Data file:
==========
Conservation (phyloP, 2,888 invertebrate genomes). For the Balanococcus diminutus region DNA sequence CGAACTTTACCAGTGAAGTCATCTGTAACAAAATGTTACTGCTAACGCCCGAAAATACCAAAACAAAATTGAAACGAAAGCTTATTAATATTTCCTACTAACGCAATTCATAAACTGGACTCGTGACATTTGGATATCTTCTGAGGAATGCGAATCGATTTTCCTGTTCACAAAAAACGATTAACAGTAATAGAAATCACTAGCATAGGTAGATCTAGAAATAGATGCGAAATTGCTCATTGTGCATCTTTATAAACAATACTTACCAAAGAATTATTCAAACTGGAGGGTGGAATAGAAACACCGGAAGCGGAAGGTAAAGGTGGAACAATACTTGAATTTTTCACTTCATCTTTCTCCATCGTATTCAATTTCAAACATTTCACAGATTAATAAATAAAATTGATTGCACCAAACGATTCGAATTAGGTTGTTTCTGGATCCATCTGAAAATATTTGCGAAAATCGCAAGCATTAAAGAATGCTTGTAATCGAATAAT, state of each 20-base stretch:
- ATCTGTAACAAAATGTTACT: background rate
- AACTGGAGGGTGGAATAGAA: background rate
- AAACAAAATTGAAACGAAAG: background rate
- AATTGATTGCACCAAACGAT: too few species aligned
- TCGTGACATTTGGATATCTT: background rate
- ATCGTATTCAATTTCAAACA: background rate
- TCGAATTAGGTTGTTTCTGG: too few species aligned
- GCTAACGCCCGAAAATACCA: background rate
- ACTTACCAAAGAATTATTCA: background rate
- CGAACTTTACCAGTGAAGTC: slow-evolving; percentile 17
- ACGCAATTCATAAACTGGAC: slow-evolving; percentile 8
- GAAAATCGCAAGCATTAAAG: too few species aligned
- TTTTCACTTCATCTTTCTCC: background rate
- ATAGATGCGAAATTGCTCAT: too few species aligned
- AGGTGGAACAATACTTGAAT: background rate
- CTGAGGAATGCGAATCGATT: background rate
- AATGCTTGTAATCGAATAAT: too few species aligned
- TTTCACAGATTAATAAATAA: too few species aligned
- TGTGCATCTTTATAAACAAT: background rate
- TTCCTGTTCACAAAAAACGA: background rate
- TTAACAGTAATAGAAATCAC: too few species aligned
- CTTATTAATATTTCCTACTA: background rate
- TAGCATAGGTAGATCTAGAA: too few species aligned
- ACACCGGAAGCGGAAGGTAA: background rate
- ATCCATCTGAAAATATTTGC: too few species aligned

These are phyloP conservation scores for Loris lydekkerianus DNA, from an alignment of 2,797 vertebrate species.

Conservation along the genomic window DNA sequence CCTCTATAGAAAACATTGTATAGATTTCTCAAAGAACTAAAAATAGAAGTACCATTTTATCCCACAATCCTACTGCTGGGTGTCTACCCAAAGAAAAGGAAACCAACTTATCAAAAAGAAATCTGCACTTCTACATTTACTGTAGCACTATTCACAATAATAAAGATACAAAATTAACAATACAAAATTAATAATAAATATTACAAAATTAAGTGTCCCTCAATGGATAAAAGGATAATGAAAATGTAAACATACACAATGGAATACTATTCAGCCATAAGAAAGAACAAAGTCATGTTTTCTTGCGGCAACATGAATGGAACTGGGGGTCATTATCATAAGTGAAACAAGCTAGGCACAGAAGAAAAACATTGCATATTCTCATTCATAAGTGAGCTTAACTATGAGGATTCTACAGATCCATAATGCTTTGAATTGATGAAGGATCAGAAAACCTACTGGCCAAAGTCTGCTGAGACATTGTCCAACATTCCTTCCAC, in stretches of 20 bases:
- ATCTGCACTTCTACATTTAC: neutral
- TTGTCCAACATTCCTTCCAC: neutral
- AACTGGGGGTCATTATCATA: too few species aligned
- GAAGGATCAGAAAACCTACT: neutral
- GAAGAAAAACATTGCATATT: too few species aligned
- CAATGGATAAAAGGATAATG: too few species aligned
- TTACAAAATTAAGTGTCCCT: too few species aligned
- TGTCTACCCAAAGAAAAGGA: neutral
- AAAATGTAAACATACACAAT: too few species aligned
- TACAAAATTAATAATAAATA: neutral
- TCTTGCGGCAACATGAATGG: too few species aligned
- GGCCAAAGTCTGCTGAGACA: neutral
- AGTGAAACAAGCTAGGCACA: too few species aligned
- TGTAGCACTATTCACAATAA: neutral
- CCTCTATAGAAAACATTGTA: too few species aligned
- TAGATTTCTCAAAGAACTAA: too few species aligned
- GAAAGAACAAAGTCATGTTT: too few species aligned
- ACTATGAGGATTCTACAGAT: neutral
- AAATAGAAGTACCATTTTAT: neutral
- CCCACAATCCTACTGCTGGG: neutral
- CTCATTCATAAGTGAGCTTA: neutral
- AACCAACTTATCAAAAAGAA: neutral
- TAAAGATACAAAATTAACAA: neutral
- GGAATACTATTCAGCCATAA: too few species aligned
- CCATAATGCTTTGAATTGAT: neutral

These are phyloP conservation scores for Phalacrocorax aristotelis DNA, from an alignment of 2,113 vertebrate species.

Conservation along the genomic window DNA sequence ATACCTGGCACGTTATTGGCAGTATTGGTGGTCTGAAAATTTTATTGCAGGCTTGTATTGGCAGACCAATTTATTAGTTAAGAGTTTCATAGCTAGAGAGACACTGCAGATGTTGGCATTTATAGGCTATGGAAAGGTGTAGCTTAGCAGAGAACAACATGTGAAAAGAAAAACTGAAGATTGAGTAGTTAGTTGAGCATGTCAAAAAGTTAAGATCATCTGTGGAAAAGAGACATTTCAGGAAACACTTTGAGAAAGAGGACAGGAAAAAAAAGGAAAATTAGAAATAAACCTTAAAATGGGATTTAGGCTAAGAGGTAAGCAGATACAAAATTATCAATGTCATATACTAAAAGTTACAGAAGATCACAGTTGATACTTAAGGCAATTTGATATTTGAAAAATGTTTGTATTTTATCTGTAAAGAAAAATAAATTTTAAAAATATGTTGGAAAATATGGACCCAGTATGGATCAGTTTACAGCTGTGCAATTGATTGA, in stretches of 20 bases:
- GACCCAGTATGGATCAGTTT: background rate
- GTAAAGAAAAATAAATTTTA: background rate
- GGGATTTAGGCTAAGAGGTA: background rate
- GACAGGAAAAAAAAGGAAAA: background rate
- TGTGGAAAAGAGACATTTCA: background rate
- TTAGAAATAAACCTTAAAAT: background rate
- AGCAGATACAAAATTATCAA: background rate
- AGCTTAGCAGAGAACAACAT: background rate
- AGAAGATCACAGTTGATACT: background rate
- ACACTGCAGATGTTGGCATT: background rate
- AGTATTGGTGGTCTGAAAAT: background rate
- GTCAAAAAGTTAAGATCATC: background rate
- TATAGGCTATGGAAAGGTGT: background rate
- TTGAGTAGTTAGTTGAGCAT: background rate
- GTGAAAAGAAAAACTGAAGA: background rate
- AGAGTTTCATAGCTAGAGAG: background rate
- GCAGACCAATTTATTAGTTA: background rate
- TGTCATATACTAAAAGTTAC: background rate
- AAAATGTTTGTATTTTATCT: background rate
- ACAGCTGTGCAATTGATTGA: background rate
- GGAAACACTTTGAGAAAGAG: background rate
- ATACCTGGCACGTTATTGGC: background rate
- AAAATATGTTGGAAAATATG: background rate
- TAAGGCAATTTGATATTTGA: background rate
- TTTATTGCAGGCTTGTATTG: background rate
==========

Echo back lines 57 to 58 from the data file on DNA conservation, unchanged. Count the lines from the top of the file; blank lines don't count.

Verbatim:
- GTAAAGAAAAATAAATTTTA: background rate
- GGGATTTAGGCTAAGAGGTA: background rate